3. Can you say “no”?

In one of our previous posts we talked about how to have a difficult conversation. And often they don’t come more uncomfortable than saying no to someone. But there is something really important about saying no. Not just for the sake of it but when it defines the boundaries you’ve decided to set it helps others know where they stand. In fact, more often than not it’s worse saying yes to something you don’t want to do or can’t do, as this often ends up in poor quality or incomplete work. 

Don’t just say no for the sake of it but define your boundaries and understand why they are there and you’ll be able to much more easily and comfortably give a “no” that has no malice or animosity involved at all. And that’s a nice place to come from.

4. Make things simpler

How are you doing the things you do? Start by taking a look at all your big processes and then ask yourself if any of these could be automated for the first time or an additional layer of automation be added in.

For example if you are keeping your accounts as a freelancer, are you just writing out invoices in Word? Maybe it’s time to start using a simple online accounting package like Xero. You can have the template set up so you never have to format an invoice again. Repeating invoice can be sent out automatically (you could literally be asleep!). Once payment is due you don’t need to remember deadlines yourself, you can set the system to remind you and even follow up clients if they are late. And at the end of the year you’ll be able to have your entire revenue analysis ready at the click of a button. No more late nights trying to figure out how much you earnt this year.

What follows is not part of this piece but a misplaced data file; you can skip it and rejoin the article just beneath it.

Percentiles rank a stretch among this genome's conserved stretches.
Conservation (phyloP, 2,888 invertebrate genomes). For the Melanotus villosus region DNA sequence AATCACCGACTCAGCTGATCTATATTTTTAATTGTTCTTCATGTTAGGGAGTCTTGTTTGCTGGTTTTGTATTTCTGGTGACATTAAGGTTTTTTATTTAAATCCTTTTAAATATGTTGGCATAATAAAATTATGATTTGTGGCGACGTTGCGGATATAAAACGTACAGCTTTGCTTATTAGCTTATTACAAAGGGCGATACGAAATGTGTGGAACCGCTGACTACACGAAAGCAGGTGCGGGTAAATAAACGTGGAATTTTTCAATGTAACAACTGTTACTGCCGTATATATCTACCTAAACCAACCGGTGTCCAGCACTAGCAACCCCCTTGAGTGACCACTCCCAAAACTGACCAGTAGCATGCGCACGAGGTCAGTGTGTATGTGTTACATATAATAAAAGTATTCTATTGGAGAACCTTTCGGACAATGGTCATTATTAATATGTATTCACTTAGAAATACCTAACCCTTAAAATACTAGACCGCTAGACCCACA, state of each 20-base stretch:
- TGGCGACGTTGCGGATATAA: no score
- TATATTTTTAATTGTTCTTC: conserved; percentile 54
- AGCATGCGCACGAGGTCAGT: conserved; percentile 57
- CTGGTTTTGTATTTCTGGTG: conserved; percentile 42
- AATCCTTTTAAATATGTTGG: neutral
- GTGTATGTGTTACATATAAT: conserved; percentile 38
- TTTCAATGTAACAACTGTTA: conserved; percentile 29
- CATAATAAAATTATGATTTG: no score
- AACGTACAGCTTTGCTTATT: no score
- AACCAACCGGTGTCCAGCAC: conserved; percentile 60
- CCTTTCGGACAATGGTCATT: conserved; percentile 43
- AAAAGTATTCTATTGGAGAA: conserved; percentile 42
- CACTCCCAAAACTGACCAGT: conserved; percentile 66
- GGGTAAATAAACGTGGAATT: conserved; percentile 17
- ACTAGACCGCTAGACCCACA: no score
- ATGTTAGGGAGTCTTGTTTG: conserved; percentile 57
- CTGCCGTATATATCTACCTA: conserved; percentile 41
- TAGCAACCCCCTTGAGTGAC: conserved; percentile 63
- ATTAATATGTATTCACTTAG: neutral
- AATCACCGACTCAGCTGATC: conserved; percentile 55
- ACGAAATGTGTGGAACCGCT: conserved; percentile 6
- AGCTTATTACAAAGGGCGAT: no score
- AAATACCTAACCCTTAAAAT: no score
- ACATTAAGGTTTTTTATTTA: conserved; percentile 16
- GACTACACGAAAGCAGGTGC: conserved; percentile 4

5. Look after numero uno

Alright, not in a selfish way! This isn’t about putting yourself first in every situation but it is about realising that if you don’t take care of yourself, eventually you’ll underperform and start to produce work that’s not good enough for your client. Eventually this will be bad for both of you and usually means losing clients. Don’t be tempted to think you have to be always on, there are very few people in the world whose personality and physicality enable them to do this. For the rest of us we need enough rest, to eat well and maintain a general level of fitness and health, without these you just won’t be able to keep doing the things you love to do.

In closing

Don’t think that you need to make all these changes in one fell swoop. This will almost certainly lead to difficulties of its own, not least of which your peers or clients might start considering you have finally lost it! Instead think about easing both yourself and your clients into the changes you’re going to make. 

So, where are you going to start? Do you need to change your working hours? Why not give your client advance warning and maybe talk to them about how this will help you serve them better? Or maybe you want to start increasing your hourly rate, perhaps you could schedule this at a time in the year when people are already expecting change. For example, at the start of the new year or perhaps at the start of the new tax year in April. Let us know how you get on.

The Hoxton Mix provide cheap virtual office services with a prime London address, if you want to save money when looking for office services get in touch. If you’re on the look out for a receptionist take a look at our cheap telephone answering service.